Saturday, April 16, 2011
Long before the Internet and smart phones, Amateur Radio operators have been talking, texting and sharing for decades. But unlike those commercial services, Amateur Radio continues to attract people world-wide by providing international communications for free. And because it does not need pre-established supporting infrastructure, these radio-savvy “amateurs” can reach out to friends in every corner of the world, as well as into space.
Amateur Radio operators have been the leaders in developing many of today’s modern electronic and communications marvels. Today, the citizens of Earth think of “wireless” as being the ubiquitous cellular phone. But this technology is only made possible due to the pioneering work in radio technologies first explored by these “amateurs.”
Many of our leading electrical engineers draw from their practical experiences as Amateur Radio operators as they continue to develop applications blending computers and radios. Ham radio operators may be “amateur” because they are unpaid volunteers, but their skills and contributions to the world are of the highest order.
World Amateur Radio Day celebrates the founding on April 18, 1925 of the International Amateur Radio Union (IARU) and hams around the world will be on the air.
World Amateur Radio Day
HOW TO READ PROPAGATION NUMBERS
The A index [ LOW is GOOD ]
- 1 to 6 is BEST
- 7 to 9 is OK
- 11 or more is BAD
Represents the overall geomagnetic condition of the ionosphere ("Ap" if averaged from the Kp-Index) (an average of the eight 3-hour K-Indices) ('A' referring to amplitude) over a given 24 hour period, ranging (linearly) typically from 1-100 but theoretically up to 400.
A lower A-Index generally suggests better propagation on the 10, 12, 15, 17, & 20 Meter Bands; a low & steady Ap-Index generally suggest good propagation on the 30, 40, 60, 80, & 160 Meter Bands.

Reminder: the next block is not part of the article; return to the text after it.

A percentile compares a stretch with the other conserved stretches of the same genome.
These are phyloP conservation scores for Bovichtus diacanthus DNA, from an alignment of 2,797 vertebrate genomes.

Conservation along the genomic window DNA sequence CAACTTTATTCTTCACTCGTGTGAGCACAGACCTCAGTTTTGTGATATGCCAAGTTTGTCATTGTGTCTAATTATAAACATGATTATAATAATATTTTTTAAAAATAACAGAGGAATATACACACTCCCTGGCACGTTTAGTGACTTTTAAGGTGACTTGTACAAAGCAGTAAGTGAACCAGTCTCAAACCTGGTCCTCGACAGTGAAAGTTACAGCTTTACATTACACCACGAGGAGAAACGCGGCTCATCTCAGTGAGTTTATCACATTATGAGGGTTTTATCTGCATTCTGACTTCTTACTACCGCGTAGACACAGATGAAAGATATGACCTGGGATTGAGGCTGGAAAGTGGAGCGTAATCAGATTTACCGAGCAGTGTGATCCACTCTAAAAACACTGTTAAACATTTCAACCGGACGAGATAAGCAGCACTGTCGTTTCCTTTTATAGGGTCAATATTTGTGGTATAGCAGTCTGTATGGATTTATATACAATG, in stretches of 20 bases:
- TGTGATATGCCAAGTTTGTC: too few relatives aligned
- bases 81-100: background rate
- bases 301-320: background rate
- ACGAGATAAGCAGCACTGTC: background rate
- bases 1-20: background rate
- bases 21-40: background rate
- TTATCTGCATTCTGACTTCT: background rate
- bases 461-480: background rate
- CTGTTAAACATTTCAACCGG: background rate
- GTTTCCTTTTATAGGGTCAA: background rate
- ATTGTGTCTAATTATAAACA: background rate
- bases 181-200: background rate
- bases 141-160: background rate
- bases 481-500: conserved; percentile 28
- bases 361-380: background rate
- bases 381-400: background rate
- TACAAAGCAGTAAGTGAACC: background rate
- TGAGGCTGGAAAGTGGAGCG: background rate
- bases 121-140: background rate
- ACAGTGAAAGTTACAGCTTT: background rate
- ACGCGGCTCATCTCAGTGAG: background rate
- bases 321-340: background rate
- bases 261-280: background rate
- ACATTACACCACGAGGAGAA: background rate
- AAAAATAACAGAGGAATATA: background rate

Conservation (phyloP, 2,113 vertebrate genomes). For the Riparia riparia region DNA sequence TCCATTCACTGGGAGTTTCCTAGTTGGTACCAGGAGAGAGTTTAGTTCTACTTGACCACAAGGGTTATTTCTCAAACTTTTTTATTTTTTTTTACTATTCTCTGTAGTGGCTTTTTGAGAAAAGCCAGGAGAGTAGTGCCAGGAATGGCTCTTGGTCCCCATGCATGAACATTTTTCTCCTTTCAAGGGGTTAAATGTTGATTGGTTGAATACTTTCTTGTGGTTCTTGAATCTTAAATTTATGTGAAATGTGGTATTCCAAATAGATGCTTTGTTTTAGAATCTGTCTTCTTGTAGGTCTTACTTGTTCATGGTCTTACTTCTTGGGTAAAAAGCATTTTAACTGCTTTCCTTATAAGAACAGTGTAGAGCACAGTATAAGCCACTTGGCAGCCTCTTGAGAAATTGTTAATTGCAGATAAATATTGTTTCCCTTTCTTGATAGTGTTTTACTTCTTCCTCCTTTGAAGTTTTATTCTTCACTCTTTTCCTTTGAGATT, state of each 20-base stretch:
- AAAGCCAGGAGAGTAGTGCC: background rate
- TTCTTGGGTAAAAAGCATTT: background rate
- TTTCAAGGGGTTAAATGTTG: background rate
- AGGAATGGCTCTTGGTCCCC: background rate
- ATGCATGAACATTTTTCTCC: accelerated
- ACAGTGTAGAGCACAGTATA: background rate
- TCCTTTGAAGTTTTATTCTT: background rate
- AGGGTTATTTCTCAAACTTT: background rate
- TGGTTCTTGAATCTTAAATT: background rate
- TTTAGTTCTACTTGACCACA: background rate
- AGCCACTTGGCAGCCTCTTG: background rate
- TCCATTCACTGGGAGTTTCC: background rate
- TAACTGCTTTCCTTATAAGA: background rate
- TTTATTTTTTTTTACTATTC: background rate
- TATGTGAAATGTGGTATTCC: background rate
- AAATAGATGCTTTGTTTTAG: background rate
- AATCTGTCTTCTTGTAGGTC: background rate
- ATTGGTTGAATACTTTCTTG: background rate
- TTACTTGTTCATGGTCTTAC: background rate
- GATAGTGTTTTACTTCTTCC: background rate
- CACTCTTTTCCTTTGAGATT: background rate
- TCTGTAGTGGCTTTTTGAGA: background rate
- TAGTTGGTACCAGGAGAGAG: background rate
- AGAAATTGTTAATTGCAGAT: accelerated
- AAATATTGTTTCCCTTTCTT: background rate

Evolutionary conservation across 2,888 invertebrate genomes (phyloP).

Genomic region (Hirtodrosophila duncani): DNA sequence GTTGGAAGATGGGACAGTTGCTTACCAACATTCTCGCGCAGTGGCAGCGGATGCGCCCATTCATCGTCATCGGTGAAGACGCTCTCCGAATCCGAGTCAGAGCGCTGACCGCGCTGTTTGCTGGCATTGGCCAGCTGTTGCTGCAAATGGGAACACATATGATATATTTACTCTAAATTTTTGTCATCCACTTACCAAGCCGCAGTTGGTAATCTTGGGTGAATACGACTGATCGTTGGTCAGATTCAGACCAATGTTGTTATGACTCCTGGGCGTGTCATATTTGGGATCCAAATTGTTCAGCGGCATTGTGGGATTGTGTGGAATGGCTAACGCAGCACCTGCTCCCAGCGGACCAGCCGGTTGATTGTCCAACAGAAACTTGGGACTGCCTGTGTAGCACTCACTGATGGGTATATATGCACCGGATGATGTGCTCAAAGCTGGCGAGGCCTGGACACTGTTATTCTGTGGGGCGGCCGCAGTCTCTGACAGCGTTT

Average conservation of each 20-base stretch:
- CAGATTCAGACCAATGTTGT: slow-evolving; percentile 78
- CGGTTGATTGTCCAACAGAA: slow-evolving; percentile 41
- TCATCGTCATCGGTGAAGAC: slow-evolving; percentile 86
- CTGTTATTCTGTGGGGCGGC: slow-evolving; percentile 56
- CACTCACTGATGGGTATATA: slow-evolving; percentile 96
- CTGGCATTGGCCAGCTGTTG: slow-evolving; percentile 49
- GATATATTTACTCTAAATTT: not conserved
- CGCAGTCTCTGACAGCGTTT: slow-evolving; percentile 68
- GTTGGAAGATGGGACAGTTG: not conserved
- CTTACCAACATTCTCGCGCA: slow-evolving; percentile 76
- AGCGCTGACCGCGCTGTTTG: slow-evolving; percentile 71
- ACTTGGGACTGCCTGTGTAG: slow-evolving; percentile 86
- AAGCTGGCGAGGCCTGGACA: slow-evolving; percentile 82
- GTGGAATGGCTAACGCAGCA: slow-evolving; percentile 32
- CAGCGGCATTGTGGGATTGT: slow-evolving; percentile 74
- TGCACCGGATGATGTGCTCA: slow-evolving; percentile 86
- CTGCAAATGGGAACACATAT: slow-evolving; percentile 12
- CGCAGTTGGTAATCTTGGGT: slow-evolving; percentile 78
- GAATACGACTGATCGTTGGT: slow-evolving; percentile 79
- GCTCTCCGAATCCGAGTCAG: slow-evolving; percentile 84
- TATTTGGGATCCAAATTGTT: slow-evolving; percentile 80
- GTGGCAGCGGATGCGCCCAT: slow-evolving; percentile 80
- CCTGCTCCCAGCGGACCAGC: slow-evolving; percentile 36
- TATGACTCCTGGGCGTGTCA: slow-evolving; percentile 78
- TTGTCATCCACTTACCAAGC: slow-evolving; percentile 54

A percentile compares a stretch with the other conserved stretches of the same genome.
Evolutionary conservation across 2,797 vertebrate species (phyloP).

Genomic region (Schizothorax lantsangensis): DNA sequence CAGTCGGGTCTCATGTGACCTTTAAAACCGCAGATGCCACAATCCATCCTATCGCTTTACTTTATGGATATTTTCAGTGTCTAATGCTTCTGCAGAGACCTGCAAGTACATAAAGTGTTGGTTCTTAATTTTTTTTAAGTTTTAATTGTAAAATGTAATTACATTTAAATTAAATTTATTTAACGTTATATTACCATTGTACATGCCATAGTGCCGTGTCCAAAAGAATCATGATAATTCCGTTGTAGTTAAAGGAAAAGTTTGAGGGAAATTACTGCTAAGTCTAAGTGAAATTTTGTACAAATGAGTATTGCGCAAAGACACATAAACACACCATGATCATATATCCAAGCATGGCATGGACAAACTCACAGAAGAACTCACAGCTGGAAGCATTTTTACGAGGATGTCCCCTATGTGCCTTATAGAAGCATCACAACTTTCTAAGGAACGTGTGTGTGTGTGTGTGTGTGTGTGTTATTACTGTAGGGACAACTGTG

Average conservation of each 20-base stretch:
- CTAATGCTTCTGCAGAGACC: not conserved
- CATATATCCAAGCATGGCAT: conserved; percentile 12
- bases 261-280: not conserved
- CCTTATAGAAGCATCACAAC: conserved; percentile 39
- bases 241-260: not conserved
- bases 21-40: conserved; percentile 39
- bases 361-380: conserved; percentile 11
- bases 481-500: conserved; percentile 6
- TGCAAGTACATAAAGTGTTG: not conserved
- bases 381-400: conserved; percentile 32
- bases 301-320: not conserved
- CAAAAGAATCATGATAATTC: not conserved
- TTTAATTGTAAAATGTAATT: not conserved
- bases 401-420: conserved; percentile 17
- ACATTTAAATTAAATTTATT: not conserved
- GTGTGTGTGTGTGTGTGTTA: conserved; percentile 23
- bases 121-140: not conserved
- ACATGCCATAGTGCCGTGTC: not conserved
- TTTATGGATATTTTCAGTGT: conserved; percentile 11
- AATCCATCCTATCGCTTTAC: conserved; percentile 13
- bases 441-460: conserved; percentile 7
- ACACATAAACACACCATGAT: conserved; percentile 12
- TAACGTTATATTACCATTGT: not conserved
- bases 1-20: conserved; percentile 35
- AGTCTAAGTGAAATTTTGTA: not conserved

SFI index [ HIGH is GOOD ]
- 70 NOT GOOD
- 80 GOOD
- 90 BETTER
- 100+ BEST
The measure of total radio emissions from the sun at 10.7cm (2800 MHz), on a scale of 60 (no sunspots) to 300, generally corresponding to the sunspot level, but being too low in energy to cause ionization, not related to the ionization level of the Ionosphere.
Higher Solar Flux generally suggests better propagation on the 10, 12, 15, 17, & 20 Meter Bands; Solar Flux rarely affects the 30, 40, 60, 80, & 160 Meter Bands.
K index [ LOW is GOOD ]
- 0 or 1 is BEST
- 2 is OK
- 3 or more is BAD
- 5 is VERY VERY BAD
The overall geomagnetic condition of the ionosphere ("Kp" if averaged over the planet) over the past 3 hours, measured by 13 magnetometers between 46 & 63 degrees of latitude, and ranging quasi-logarithmically from 0-9. Designed to detect solar particle radiation by its magnetic effect. A higher K-index generally means worse HF conditions.
A lower K-Index generally suggests better propagation on the 10, 12, 15, 17, & 20 Meter Bands; a low & steady Kp-Index generally suggest good propagation on the 30, 40, 60, 80, & 160 Meter Bands.
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